Last year I was restructuring my company and eventually selling it.
I obsessed about doing the best possible work I could. I scheduled every minute of my day for anything that seemed useful — anything that would make me feel worthy and help me avoid any shame for being lazy.
But at some point, it didn’t matter how hard I worked anymore.
I was exhausted. My sense of self-worth was dropping, and my motivation plummeted. Once in this cycle of doom, it was hard for me to get out.
I wanted the confidence and clarity of whether I was on…
My former coach once told me the real meaning of my job title “CEO:” Customers, Employees, Owners. He said it was my duty to make all three happy.
But doing this is not that hard. Instead, it’s extremely hard.
Successful entrepreneurs must beat the odds and rise to the top among all the other start-ups that fail. We have incredible pressure to outperform our competitors — who are trying to outperform us. So we are going to push harder than ever to get what we want.
But in the end, we won’t make everyone happy.
People will disagree with us…
Never trust a salesperson.
When I was nine, I watched my mother yell at a salesman who knowingly sold her a broken washing machine and didn’t want to take it back. He grinned, and told her to piss off: “You broke it yourself.”
I just stood there sobbing as I saw my mother being treated with utmost injustice. That day, I promised myself never to get fooled by a salesman.
Fast-forward 20 years: with a Ph.D. in business and solid experience from a renowned management consulting firm, I became the founder and CEO of a growing multi-million-dollar-funded tech startup.
When I start a project, I feel like I have all the time in the world to finish it. Until one day I wake up to a terrorizing thought that the deadline is only three days away.
In the words of investor Marc Andreessen, you only ever experience two emotions running a start-up: euphoria and terror. And the lack of sleep enhances them both.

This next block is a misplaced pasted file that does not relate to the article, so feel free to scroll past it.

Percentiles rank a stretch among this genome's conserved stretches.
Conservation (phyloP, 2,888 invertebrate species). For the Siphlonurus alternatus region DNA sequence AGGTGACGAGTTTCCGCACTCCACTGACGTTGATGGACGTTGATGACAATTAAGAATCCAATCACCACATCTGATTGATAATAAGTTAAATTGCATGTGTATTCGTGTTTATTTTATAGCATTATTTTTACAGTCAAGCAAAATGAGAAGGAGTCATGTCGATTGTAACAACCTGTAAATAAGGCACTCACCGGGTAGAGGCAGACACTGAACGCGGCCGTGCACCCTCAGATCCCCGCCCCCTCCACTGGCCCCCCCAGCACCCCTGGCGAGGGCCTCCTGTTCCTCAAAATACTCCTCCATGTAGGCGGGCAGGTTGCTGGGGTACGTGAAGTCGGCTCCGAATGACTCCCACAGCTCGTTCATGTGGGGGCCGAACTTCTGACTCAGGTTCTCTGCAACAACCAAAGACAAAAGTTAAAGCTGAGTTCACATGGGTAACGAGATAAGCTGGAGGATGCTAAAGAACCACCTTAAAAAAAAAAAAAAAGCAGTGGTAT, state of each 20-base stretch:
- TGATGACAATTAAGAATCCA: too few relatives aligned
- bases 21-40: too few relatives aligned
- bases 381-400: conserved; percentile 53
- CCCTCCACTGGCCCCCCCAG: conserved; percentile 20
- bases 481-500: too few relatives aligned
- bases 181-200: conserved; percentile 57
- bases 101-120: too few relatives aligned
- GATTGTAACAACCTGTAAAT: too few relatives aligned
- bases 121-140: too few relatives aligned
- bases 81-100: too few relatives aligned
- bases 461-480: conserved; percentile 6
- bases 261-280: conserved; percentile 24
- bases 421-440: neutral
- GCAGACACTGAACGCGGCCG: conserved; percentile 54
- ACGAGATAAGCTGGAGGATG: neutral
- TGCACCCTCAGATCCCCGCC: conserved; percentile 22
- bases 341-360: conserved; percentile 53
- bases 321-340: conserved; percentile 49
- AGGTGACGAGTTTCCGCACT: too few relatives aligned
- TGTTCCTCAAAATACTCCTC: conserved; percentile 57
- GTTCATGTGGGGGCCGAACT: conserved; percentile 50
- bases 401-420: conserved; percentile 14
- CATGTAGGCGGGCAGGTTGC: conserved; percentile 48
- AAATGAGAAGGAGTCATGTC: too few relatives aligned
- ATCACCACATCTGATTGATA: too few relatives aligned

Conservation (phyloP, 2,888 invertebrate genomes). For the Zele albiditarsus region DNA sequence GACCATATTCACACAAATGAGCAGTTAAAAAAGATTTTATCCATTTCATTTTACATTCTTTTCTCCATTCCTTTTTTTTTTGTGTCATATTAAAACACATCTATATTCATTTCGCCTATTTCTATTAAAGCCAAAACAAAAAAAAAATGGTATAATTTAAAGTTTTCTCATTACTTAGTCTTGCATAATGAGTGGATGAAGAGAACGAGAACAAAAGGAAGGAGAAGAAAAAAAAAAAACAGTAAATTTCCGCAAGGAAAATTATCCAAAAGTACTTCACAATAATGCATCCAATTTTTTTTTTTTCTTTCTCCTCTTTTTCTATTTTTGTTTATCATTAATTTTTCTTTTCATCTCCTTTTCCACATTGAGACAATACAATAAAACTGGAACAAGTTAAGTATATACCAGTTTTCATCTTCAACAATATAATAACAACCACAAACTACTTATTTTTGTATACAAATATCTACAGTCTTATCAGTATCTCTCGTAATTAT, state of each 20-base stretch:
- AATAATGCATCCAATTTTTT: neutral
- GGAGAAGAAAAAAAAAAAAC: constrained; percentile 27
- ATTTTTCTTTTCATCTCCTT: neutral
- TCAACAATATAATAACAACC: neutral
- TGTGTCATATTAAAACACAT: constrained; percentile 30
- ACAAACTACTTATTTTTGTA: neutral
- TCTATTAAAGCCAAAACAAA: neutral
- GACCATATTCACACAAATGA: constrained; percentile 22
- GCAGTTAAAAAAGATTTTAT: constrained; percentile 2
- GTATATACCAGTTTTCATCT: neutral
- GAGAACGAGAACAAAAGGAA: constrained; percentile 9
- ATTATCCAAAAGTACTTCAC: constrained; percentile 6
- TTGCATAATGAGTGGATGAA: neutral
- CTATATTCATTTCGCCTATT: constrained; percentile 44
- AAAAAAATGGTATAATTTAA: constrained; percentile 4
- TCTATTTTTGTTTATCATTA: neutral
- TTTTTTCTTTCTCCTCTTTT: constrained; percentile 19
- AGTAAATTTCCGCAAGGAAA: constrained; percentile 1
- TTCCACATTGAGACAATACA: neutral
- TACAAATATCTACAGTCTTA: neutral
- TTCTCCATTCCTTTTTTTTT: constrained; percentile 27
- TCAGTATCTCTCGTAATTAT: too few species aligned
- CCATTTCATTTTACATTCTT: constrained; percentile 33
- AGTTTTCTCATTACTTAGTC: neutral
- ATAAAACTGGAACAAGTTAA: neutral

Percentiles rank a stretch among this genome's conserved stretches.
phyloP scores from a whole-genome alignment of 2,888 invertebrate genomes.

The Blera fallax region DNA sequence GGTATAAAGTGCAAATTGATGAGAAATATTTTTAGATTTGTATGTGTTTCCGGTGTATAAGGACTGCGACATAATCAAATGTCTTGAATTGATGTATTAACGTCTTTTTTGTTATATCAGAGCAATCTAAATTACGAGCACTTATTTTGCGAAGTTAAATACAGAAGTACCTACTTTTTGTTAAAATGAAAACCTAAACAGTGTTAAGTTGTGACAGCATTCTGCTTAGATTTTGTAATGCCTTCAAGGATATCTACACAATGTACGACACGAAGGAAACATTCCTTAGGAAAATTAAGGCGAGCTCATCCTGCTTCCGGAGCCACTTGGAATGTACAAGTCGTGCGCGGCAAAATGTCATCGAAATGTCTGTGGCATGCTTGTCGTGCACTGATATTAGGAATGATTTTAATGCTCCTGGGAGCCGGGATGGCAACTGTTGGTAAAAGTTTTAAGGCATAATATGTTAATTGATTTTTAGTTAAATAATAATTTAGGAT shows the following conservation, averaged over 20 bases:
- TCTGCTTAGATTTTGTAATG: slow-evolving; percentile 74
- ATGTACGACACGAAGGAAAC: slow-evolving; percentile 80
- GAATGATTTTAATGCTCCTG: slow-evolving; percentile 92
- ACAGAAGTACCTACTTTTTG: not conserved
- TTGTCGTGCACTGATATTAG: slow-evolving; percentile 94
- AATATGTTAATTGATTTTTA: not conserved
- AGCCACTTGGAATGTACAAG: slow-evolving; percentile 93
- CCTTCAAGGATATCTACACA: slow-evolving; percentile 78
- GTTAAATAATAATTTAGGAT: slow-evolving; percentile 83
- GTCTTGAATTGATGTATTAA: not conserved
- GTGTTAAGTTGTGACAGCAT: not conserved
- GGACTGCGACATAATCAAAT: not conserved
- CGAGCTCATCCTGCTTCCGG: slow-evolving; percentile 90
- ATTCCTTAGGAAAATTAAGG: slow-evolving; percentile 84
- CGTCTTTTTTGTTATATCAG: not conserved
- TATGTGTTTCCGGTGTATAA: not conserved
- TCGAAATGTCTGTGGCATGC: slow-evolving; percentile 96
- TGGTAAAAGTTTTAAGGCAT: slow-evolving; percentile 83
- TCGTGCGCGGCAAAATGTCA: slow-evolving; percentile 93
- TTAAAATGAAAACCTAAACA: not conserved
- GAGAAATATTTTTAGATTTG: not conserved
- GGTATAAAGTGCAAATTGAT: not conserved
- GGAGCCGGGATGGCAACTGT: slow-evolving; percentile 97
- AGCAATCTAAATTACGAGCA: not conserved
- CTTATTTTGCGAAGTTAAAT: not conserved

And hell, do I get terrified when we approach a deadline. In our team, we call time-critical projects the “trains of death.” …
In the movie “Who Am I,” Jackie Chan slides down a 24-story building in his death-defying scene. The craziest part? He did it completely unassisted.
The charismatic Hollywood actor Jackie Chan plans and performs his spectacular parkour moves, jump sequences, and mind-blowing fighting scenes by himself. He is his own stuntman.
Although he broke nearly every bone in his body throughout his movie career, he continues to risk his life just to keep his viewers on the edge of their seats.
The media calls him fearless.
But the legendary superstar was born neither privileged nor fearless. …
My heart trembled when I read the Forbes headline “3D Printing Company MakerBot Acquired in $604 Million Deal.” The founder and CEO of Makerbot, former primary school art teacher Bre Pettis from New York, left his company a wealthy man.
While Bre Pettis was packing his suitcase full of cash in 2013, I was still struggling to pay my office rent.
But Bre and I had one grand thing in common. We both worked in one of the most hyped tech industries since the invention of the hammer. …
It was a fantastic summer day in our corporate lawyer’s office. I had just signed an investment deal securing millions of dollars for my start-up. A heavy thousand-dollar Montblanc ballpen was still lingering in my hand.
“You can keep it,” said one of the investors, waving his palm at the pen: “get used to the good things now.”
For six years before signing the deal, I wore a budget business suit and drove to my shabby office in my wife’s screeching old Peugeot every day.
Now, with enough cash in my company’s bank account, the idea to upgrade my lifestyle…
“Everything in life is a negotiation. Life is a negotiation.“ — Chris Voss from The Art of Negotiation.
As a founder and CEO of a recently acquired high-tech startup, I receive up to twenty requests in my inbox every day. Some of these requests end up in a negotiation. But some requests I grant right away for free.
It turns out that if we want things for free, we must follow a distinct set of three social rules — different from those that help us negotiate a deal. …
When I published my first non-fiction article, I was just a bored CEO who wanted to share his ideas with the world after selling his company.
But doodling dull prose no one cared about was not good enough for me. I wanted my ideas to reach readers’ minds and hearts. I wanted to write well by mastering the craft of a wordsmith.
So I immersed myself into popular writing guides, such as John Hart’s “A Writer’s Coach,” William Zinsser’s “On Writing Well,” and Steven Pinker’s “The Sense of Style.” Craving to pimp my writing game, I attended writing courses, studied…
Copyright lawyers have this joke: “A picture is worth a thousand words, but a copyright-protected picture is only worth three words: cease and desist.”
I didn’t laugh when I first read it because I am a chicken when it comes to taking legal risks.
But, as a writer, I still have to use images in every article to support my storytelling and to reach my audience. And for my recent post, I needed pictures of five entrepreneurial celebrities: Ben Horowitz, Gary Vee, Seth Godin, Cal Newport, and Darren Hardy.
I could grab some pictures from Instagram, Twitter, or a Newspaper…